The analysis, based on economic modeling of the electricity sector, explores the impacts of various policy choices for state consideration in developing state plans.
BPC’s Energy Project explores national- and regional-level impacts of the Environmental Protection Agency’s proposed Clean Power Plan in its new economic analysis.
Last month the U.S. Department of Energy (DOE) released two studies on the environmental impacts of U.S. liquefied natural gas (LNG) exports. According to DOE, the studies are intended to inform DOE’s decision-making process for LNG export permit applications to countries that do not have free trade agreements (FTAs) with the United States. The environmental impacts of LNG exports—which include greenhouse gas emissions (GHG)—are included in the criteria that DOE uses to make its public interest determinations on projects to export LNG to non-FTA countries. The studies are open for public comment for 45 days, closing on July 21, 2014.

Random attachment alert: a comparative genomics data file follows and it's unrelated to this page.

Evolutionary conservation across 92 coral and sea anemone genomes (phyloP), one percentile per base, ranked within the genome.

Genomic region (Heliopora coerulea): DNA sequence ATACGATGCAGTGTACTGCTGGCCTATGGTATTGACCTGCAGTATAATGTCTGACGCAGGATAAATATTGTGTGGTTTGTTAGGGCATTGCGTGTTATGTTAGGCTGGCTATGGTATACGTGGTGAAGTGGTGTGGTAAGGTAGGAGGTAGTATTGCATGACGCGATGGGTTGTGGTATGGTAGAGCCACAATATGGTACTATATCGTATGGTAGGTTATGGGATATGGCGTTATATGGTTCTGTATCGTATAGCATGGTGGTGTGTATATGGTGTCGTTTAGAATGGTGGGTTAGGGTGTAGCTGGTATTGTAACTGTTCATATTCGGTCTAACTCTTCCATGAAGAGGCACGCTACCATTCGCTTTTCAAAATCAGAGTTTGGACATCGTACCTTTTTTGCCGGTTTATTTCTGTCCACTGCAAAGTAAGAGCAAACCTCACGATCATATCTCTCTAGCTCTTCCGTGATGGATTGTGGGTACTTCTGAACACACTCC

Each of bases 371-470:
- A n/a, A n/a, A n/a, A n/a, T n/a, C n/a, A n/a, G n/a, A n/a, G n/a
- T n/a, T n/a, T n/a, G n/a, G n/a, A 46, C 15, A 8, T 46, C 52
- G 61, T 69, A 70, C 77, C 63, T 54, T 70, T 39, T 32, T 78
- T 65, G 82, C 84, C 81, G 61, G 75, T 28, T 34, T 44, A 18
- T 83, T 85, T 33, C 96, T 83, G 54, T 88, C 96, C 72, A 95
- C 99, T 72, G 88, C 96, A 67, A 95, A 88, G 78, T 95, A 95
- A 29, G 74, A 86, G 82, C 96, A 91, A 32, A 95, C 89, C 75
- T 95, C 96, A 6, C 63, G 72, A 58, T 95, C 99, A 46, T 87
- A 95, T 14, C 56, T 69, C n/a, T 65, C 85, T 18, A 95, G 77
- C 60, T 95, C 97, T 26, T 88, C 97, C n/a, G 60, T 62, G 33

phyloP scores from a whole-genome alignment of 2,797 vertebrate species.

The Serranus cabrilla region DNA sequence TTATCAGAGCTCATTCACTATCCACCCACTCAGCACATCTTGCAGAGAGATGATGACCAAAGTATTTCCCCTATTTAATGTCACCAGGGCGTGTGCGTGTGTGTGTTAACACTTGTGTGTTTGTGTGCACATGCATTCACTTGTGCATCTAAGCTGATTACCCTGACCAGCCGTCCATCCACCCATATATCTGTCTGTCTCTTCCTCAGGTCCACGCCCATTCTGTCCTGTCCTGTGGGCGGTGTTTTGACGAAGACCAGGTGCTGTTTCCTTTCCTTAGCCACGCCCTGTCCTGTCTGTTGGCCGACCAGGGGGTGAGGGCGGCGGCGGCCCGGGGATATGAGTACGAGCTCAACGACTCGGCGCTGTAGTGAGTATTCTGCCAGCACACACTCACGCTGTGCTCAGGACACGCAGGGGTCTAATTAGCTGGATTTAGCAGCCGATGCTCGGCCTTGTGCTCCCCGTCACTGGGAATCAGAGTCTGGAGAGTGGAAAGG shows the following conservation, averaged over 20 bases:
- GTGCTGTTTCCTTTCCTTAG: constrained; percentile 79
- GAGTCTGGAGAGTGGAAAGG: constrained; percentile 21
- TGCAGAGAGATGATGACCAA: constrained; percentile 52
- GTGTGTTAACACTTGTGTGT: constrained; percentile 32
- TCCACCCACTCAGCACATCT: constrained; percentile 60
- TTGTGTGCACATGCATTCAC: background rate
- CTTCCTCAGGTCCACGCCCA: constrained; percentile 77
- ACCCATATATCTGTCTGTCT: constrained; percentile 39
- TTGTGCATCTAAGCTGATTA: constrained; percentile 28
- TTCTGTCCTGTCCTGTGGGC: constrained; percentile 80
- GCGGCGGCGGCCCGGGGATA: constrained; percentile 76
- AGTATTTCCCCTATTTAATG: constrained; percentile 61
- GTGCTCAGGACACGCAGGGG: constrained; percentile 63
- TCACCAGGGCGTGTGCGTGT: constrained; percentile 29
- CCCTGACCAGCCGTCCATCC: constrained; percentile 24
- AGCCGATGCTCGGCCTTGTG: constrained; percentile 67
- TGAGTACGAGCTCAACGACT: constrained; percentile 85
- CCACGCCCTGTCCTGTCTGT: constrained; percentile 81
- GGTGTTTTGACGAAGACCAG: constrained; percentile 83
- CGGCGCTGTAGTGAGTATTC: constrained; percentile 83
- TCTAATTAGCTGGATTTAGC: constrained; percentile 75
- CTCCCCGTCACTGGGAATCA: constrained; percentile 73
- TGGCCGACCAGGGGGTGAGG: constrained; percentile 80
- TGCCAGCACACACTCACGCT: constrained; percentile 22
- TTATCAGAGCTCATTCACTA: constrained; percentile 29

Prior to the release of the U.S. Environmental Protection Agency’s (EPA) proposal regulating CO2 emissions from existing power plants, the Bipartisan Policy Center’s Energy Team released a summary of the top five things to look for in the rulemaking. Now that the proposal is out, we revisit our top five list and fill in the key details.
BPC conducted an analysis exploring the impact of GHG regulation of the power sector, comparing the impacts of a GHG policy under a range of assumptions.
Greenhouse Gas Regulation of Existing Power Plants Under the Clean Air Act: Key Themes Emerging from BPC’s Workshop Series
BPC and NARUC hosted a series of public workshops to explore the challenges and opportunities of regulating greenhouse gases from existing power plants.